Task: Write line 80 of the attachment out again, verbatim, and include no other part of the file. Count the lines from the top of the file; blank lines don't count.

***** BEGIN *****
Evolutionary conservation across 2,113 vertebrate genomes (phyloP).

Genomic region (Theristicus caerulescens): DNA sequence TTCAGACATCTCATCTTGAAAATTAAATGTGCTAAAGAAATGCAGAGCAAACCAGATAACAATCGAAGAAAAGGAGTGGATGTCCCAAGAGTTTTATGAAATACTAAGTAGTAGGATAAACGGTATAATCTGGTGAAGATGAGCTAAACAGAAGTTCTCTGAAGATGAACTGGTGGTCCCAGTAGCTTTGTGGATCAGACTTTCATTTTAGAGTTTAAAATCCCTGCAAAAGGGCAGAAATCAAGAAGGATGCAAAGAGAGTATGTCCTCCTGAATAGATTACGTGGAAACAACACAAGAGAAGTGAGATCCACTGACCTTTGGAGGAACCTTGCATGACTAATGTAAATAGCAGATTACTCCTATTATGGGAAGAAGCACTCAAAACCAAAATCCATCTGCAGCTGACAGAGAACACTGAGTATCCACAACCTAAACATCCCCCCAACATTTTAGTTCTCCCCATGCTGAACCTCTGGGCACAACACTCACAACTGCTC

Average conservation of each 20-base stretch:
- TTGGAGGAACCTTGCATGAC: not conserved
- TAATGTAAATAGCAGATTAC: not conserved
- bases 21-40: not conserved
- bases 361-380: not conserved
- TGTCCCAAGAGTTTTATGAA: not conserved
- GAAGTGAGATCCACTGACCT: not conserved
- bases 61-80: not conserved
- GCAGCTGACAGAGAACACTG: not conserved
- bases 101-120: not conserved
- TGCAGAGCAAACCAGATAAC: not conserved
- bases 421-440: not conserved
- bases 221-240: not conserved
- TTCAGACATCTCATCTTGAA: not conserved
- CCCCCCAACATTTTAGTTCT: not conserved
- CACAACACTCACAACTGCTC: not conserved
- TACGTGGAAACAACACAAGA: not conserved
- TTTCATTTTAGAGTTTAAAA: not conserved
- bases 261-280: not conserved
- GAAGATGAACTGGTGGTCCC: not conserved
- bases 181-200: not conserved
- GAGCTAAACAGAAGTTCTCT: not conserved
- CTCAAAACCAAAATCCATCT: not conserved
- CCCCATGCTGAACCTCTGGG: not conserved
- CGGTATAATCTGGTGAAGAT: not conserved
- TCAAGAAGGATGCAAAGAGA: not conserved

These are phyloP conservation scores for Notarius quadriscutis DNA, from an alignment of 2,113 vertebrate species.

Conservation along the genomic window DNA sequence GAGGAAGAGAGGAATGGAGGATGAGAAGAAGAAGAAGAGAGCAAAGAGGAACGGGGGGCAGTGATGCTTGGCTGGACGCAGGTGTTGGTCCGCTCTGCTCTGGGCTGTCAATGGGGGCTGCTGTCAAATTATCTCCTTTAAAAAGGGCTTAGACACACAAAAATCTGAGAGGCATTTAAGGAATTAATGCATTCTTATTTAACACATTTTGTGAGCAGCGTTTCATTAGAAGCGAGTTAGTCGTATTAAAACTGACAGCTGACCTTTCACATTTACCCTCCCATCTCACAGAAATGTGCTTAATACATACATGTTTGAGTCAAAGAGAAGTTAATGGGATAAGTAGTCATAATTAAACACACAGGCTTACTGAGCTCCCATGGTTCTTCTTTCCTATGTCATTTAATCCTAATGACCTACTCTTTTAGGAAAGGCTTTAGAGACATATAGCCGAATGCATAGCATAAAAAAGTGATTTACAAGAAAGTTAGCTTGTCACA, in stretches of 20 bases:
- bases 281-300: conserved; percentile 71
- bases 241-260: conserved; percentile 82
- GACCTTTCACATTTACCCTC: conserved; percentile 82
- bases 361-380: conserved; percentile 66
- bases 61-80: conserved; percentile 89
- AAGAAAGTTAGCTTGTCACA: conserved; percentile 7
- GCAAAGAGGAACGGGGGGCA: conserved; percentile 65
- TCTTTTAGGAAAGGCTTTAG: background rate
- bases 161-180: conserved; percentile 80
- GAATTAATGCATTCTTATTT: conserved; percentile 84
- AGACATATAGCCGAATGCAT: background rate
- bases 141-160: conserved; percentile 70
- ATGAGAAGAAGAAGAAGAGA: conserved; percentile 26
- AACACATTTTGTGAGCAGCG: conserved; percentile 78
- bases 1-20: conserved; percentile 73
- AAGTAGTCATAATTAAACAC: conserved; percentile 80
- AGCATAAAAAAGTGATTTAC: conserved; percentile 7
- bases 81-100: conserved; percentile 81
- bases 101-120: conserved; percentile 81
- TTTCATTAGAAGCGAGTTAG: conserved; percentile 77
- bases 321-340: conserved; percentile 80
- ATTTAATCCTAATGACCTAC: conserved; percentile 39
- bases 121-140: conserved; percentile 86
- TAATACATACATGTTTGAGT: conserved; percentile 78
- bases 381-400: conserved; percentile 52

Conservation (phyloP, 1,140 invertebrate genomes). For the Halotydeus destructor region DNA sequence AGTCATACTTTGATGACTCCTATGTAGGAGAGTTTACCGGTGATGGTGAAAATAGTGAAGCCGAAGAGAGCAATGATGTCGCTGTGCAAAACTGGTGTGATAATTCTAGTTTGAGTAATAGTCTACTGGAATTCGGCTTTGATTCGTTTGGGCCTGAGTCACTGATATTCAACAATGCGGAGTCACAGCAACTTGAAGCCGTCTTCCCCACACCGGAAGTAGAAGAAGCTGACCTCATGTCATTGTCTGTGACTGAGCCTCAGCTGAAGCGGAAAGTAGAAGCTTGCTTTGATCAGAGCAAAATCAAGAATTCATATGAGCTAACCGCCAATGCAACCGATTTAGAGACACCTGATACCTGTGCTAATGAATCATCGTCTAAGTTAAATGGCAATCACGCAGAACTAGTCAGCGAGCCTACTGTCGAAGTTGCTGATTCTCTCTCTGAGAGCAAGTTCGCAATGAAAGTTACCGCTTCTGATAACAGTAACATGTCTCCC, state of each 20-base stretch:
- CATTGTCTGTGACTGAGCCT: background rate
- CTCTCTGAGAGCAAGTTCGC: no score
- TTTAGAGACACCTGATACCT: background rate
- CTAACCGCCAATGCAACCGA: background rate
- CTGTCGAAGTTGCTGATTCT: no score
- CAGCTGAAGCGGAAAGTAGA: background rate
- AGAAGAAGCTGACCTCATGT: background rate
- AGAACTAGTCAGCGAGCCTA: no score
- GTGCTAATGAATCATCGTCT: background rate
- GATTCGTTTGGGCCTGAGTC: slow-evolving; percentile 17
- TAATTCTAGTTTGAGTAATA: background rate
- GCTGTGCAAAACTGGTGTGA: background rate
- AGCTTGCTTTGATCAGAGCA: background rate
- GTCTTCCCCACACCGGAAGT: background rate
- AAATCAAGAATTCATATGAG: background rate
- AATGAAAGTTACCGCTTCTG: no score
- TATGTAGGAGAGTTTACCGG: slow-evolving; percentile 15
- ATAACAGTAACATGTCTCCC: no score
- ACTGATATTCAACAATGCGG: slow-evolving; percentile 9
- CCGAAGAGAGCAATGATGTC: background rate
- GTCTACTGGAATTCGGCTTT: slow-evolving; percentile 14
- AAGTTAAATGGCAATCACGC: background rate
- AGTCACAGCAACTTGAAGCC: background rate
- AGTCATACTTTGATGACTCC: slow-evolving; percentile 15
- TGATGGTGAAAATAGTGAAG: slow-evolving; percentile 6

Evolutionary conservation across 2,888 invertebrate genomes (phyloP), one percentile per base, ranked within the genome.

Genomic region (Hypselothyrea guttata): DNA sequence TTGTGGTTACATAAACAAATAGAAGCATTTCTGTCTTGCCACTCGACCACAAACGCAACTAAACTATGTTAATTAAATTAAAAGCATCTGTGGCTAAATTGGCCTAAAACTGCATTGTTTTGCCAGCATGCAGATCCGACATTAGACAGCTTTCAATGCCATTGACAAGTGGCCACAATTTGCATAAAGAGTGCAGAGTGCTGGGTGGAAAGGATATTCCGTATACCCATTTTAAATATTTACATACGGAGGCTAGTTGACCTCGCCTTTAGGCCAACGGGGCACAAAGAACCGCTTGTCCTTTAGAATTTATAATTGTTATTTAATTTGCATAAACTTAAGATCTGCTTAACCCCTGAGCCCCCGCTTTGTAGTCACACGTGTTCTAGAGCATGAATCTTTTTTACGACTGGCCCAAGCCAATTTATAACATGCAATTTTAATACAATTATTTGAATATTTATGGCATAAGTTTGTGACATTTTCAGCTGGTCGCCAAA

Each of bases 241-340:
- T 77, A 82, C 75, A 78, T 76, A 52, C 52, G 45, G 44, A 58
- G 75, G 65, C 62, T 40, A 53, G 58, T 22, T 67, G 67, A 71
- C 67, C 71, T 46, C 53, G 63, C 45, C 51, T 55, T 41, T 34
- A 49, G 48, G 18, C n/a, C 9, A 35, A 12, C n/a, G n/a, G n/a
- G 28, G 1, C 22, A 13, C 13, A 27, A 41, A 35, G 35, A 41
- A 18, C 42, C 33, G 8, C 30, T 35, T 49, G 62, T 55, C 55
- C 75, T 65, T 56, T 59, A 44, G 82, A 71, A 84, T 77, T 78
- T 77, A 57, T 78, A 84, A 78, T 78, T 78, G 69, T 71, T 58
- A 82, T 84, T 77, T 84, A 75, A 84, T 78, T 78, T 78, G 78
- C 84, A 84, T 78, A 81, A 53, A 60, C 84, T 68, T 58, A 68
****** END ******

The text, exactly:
- AGTCATACTTTGATGACTCC: slow-evolving; percentile 15